Sunday, February 5, 2012

Preparing dried chilies

Preparing dried chilies 
in general, large, smooth chilies are much less hot
than small, wrinkly chilies. Both are used dried and
fresh. When dried, chilies are normally rehydrated
before adding to a recipe. They may be seeded, too,
to make them less hot. When preparing chilies, you
may want to wear plastic or rubber gloves, as there
is an alkaloid in chilies, called capsaicin, that can
irritate your skin. After preparing chilies, thoroughly
wash your hands with soapy water .
Put the chilies in a bowl of lukewarm water and place a small plate on top to keep them submerged. Leave to soak until soft and fully rehydrated (this can take as long as 15–30 minutes, depending on the size of the chilies).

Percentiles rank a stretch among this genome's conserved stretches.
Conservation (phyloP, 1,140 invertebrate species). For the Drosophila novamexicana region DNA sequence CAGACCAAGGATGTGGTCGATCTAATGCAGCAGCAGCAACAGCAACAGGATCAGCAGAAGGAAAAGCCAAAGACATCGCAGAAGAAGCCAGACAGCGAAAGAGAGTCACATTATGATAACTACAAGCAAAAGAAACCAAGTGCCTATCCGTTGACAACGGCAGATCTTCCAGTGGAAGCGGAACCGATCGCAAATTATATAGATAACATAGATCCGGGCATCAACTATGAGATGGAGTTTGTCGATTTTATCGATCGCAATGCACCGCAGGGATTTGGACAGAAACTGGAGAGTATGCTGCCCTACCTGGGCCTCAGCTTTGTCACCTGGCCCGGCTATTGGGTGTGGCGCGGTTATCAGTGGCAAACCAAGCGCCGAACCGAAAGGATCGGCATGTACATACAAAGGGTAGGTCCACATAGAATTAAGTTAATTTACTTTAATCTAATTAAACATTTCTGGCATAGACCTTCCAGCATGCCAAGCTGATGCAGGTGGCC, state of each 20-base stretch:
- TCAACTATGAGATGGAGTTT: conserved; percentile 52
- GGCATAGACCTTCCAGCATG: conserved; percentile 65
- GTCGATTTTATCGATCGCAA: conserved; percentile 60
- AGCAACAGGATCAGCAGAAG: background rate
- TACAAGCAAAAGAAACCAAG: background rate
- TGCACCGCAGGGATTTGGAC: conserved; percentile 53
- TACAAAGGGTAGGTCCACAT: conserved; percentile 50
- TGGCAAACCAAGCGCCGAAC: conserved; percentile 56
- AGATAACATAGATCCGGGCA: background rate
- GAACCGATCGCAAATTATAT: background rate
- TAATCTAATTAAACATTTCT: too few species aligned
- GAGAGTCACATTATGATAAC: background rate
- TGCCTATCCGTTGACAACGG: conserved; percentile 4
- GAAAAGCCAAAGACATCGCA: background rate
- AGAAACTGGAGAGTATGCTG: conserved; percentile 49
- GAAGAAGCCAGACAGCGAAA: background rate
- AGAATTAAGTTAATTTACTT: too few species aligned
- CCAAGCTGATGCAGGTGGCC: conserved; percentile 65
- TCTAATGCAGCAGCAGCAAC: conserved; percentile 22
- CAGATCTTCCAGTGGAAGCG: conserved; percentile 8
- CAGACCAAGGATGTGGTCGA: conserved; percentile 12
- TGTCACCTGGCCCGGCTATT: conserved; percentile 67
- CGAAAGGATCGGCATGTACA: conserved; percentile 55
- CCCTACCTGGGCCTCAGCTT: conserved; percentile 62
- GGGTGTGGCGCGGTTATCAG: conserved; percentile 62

Drain the chilies and pat dry with paper towels. Tear the chilies open and remove the stalks, veins, and seeds. (It is the seeds and veins in a chili that contain the heat.) Chop the chilies, then grind in a mortar for a curry paste or use according to the recipe instructions.
Ground roasted chilies
Roast dried chilies (mildly hot red chilies or very hot bird’s-eye or bird
chilies) in a wok or pan over moderate heat, stirring regularly to
prevent scorching, until they change color and smell toasted. Allow to
cool, then grind to a coarse or fine powder with a mortar and pestle,
a clean coffee grinder, or a spice mill. The powder will keep well in an
airtight container in a dark, cool place for up to 1 year.

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